Welcome to the LitCharts study guide on Aeschylus's Prometheus Bound. Created by the original team behind SparkNotes, LitCharts are the world's best literature guides.
Prometheus Bound: Introduction
Prometheus Bound: Plot Summary
Prometheus Bound: Detailed Summary & Analysis
Prometheus Bound: Themes
Prometheus Bound: Quotes
Prometheus Bound: Characters
Prometheus Bound: Terms
Prometheus Bound: Symbols
Prometheus Bound: Theme Wheel
Brief Biography of Aeschylus
Historical Context of Prometheus Bound
Other Books Related to Prometheus Bound
- Full Title: Prometheus Bound
- When Written: Unknown. Most likely, Prometheus Bound was written near the end of Aeschylus’s career (late 450s BCE); however, if the play was not written by Aeschylus, some scholars believe it could have been written as late as 430 BCE.
- Where Written: Unknown; most likely Athens or Sicily.
- When Published: Unknown.
- Literary Period: Classical Greek Period
- Genre: Greek Tragedy
- Setting: The top of the Scythian mountains, at the very edge of Greek civilization
- Climax: Hermes is sent to the top of the mountain by Zeus and threatens Prometheus if Prometheus refuses to tell Zeus about Zeus’s fated marriage and son.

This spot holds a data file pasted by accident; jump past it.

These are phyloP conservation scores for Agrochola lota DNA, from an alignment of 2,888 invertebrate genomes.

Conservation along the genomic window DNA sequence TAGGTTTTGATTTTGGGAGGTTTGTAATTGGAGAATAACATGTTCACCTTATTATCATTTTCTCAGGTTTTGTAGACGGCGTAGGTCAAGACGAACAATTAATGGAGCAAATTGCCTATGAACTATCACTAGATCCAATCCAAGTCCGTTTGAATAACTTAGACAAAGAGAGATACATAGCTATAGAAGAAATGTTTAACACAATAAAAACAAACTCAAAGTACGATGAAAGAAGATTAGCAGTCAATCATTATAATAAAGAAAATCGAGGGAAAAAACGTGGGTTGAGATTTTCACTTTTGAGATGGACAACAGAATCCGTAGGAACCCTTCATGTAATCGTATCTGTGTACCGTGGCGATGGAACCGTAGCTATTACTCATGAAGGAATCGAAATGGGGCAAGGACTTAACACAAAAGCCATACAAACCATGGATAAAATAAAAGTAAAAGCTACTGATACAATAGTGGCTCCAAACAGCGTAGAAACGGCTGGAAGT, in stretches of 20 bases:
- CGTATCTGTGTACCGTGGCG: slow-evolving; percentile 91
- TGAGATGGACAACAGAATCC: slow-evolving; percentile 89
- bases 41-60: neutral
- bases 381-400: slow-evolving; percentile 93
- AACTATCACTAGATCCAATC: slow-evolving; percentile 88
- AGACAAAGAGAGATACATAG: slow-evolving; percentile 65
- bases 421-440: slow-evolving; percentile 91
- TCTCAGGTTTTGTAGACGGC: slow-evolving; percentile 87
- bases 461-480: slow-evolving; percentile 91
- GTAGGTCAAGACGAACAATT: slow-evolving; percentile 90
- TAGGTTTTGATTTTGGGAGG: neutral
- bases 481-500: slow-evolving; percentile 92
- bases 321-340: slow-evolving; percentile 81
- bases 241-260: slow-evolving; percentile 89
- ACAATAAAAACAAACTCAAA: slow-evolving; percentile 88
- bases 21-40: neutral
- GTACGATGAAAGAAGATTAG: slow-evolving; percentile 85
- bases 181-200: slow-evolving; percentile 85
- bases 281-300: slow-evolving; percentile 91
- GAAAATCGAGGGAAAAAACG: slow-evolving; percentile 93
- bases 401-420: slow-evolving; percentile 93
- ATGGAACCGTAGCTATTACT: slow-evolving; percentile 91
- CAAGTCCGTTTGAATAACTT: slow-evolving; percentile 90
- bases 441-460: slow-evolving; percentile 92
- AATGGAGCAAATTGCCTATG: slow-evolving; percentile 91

- Antagonist: Zeus, through his servants, Kratos and Bia, and his messenger, Hermes
Extra Credit for Prometheus Bound
Sworn to secrecy. Aeschylus was a member of the Eleusinian Mysteries, a cult of Demeter and Persephone, in which members—including Aristotle and Plato—were told the ancient secrets of the afterlife. Members were sworn to absolute secrecy; however, Aeschylus was accused of divulging cult secrets during the staging of a play. Aeschylus was nearly killed by a mob of angry theatergoers afterward, but he was later tried and acquitted.
Like father, like son. Aeschylus’s son, Euphorion, who was also a tragedian, won first place at the City Dionysia in 431 BCE, beating out an unknown play by Sophocles, which was awarded second place, and Euripides’s Medea, the third-place winner that year.